by Shannon Savvas
At five, I wore white panties with flowers and tiny pink satin bows on the waist at my belly button.
At thirteen, I strutted in snake-hip knickers. My favorites were the Days of the Week embroidered in pinks and purples and greens, with matching polyester edgings, shiny and sleek as silk at the legs. Each day embroidered across my bum brought new promises, ambitions and dreams ill-formed but bright with fuzzy details. Those knickers were the envy of my school gym class. And I knew, we all knew, for sure if any boy (specifically Peter Walters) from the Catholic De la Salle Brothers’ school up the road copped a glimpse, they would be driven mad with desire for – well, for whatever desire demanded although I couldn’t figure out how panties figured in the kiss and cuddle equations I daydreamed when Davy Jones lookalike Mr. Beckett explained the secret life of the Isosceles triangle.
At twenty-five, I wore size twelve lacy thongs, all lurid colors and synthetic fibres from Daisy Chain, a Victoria’s Secret wannabe, on my hopeful available-for-sex days. As a result, right next to my prescription of birth control pills was my tube of Canesten cream because who knew my coochie, minge, muff or whatever you want to call it (I prefer vagina, but that’s just me), needed to breathe? For my unavailable period days, I wore big navy pants. Until my best friend’s fiancé taught me every day was an available day.
At thirty-five, after two pregnancies, I admitted defeat (temporary, at least that’s what I swore) and bought size sixteen white bikini briefs, because my husband Scott thought them schoolgirl-sexy but I sure as hell was no longer a virginal teenager (I did consider a version of my childhood Days of the Week set but decided not to push my luck with slutty slogans – It Isn’t Gonna Lick Itself or Ball games Allowed – that were so far from sexy unless the beholder happened to be a smutty juvenile male battling pimples and testosterone – both me and Scott were way past that). I bought instead pairs trimmed with vintage lace, floral lace, French lace, embroidered lace, anything to rescue my femininity which had floundered in the sea of soiled nappies, feeds and leaking breasts. For anniversaries and special occasions, I kept a pair of lacy black Brazilian knickers with discreet tummy control and uplifting bra to match, but they didn’t control, uplift or get much use because Scotty was more smutty juvenile than I’d realized and deciding he liked thongs more, went looking for them down the pub.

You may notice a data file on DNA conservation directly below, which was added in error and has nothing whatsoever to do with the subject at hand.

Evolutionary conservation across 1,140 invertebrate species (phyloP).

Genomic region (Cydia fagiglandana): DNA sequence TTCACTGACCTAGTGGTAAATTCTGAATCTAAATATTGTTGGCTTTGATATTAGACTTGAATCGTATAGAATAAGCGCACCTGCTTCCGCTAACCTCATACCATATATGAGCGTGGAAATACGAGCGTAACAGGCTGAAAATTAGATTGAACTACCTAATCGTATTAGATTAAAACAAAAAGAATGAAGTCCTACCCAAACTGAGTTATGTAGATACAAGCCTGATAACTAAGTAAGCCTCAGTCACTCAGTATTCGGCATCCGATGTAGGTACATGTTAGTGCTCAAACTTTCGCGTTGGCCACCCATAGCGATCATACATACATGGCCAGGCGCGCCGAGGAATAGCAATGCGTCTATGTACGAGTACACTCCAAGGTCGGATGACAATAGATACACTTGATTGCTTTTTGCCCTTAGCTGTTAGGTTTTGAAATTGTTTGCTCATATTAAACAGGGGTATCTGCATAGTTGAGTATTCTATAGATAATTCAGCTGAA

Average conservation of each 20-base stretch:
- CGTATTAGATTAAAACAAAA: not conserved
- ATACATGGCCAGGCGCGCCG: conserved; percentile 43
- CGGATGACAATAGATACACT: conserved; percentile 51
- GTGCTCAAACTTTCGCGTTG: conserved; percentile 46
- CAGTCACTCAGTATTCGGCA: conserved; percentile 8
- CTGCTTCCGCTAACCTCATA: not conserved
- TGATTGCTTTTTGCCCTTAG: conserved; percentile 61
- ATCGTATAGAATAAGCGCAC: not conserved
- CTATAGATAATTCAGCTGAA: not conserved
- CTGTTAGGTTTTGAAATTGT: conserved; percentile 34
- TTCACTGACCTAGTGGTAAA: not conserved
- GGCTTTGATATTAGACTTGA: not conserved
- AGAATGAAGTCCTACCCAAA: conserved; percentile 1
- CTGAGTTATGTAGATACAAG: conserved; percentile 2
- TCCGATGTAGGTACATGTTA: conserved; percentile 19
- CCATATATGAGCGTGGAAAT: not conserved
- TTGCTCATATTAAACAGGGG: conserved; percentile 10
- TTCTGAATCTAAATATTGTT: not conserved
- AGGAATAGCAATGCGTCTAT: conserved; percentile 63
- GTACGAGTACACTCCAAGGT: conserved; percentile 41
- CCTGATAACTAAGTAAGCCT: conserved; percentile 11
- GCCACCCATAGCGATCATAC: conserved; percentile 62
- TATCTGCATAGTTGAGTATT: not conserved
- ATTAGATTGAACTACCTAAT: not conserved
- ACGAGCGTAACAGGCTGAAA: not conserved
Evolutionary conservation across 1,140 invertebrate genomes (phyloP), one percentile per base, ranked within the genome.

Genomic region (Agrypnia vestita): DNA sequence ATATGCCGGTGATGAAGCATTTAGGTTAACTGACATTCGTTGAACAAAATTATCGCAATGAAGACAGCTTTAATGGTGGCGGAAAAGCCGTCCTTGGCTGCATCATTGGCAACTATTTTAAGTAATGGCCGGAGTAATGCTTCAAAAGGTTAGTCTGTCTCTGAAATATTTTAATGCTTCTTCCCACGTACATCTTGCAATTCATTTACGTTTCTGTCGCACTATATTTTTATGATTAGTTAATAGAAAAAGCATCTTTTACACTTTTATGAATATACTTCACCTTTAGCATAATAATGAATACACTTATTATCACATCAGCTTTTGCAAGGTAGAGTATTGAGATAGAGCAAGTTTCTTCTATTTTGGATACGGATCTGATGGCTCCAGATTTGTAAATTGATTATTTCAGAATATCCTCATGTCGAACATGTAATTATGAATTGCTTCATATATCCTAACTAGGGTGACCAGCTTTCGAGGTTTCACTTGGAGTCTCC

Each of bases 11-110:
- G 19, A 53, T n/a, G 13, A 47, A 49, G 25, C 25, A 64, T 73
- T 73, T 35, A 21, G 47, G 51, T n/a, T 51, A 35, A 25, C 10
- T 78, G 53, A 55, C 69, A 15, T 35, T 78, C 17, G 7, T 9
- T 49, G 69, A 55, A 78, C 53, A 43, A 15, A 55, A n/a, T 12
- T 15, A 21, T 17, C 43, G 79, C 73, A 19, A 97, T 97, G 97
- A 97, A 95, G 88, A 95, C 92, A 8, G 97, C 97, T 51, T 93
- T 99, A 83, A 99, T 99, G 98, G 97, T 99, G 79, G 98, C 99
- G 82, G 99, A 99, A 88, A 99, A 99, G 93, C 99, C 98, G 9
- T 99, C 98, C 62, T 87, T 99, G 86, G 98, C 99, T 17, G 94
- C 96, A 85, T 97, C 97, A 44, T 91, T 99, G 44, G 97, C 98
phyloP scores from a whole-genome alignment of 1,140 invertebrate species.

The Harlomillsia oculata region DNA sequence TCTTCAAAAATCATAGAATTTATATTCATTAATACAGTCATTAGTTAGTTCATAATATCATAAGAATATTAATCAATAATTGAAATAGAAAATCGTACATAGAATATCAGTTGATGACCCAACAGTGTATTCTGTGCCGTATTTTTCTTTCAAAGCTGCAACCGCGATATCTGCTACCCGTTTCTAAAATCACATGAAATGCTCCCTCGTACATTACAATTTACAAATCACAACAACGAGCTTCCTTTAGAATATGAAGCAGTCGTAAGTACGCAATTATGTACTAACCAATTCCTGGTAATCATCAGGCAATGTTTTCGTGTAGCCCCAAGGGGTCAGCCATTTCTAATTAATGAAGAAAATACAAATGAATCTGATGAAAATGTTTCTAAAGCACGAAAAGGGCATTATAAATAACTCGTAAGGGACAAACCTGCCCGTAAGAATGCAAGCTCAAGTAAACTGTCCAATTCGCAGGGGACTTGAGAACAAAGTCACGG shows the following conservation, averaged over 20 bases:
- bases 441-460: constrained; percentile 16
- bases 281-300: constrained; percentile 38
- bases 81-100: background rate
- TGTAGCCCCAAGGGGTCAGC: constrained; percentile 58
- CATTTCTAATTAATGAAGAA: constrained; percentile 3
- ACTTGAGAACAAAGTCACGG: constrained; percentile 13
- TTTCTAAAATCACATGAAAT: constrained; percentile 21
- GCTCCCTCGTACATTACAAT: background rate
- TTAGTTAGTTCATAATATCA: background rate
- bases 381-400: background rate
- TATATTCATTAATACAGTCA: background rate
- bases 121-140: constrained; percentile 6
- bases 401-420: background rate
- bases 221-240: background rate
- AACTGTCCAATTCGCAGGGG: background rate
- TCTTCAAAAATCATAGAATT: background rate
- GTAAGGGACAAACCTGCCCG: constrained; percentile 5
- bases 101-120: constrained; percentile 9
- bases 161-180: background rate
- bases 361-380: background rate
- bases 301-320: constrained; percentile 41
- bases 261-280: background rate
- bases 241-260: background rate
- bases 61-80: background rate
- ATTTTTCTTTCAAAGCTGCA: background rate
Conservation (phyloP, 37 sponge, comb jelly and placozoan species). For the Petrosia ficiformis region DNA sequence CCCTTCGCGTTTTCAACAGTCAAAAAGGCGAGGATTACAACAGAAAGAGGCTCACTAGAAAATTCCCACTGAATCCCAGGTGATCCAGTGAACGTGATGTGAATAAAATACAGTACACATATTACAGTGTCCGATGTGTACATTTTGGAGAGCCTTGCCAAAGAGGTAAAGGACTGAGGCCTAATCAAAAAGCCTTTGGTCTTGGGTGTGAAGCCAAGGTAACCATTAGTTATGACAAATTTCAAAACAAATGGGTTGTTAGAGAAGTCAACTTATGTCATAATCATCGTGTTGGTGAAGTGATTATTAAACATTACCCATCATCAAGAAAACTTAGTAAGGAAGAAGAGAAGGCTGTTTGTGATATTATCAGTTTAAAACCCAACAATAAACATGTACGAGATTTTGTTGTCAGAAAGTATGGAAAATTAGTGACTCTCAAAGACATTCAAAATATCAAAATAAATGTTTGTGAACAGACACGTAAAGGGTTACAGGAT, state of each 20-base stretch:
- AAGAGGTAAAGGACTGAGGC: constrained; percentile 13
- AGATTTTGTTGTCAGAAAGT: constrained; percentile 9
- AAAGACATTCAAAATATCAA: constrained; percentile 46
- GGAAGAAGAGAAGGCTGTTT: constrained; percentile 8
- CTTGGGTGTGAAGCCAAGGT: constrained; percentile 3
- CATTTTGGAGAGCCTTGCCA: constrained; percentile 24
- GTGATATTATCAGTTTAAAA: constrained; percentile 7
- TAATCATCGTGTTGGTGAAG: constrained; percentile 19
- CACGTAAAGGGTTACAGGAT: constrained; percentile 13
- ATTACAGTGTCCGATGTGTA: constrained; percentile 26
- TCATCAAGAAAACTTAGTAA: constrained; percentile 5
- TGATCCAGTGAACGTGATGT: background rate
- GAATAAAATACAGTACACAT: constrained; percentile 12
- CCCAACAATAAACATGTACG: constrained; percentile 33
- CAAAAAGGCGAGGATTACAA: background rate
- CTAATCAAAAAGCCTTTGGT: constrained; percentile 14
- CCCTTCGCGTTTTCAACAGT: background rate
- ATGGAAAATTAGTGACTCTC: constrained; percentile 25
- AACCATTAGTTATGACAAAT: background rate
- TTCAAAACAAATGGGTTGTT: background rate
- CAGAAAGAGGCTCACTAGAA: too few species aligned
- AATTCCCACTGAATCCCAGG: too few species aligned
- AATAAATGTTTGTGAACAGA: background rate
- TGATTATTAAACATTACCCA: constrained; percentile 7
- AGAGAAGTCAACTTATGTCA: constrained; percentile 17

At forty-five, several diet-and-dammit combos and an expensive underused gym membership kept me in a size sixteen at a squeeze. I bought French knickers which looked neither French nor alluring, no-VPL shorts which, true, had no visible panty line but did nothing to disguise my muffin top belly and sent me to the twilight zone of light-control, high-rise body shapers until creeping cellulite forced me to purchase industrial strength thigh herders.
At fifty-five, it got harder to find pretty pants in a size eighteen but good old Marks and Spencer’s started a line for the fuller-figure woman and some young designer thought flower sprigs spreading like ground creepers across our bums and tiny satin bows at our waists would compensate for decline and disappointment. All they did was to bring cruel memories of perfect little bodies before alcohol, comfort eating, hormone-induced chocolate cravings and leftover fish fingers and chicken nuggets eaten with our fingers from the half-eaten suppers of our offspring, before all of that conspired to whack us out of shape and out of desirability.
At sixty-five, Tena Lady pants (no one can tell except the goddamn wearer) for those of us with dodgy bladders, ruined by childbirth, and unimproved by surgery, pelvic floor exercises or dodgy exercise gadgets bought on Instagram that look like a space-age sex toy in aesthetically pleasing colors, are a WTF reminder that the downhill slope is very fast, very slippery, and very steep.
So to the young thing manning the cinema ticket booth asking if I want the old age pensioner concession when I’m trying to pay normal adult price (sod the bloody two-pound saving – my dignity is worth more) I simply deny, smile and think with a certain glee, just you bloody wait; a bottle of Merlot and a box of boozy chocolate truffles all to oneself sure beats going dancing in uncomfortable-as-shit sexy underwear and crippling heels.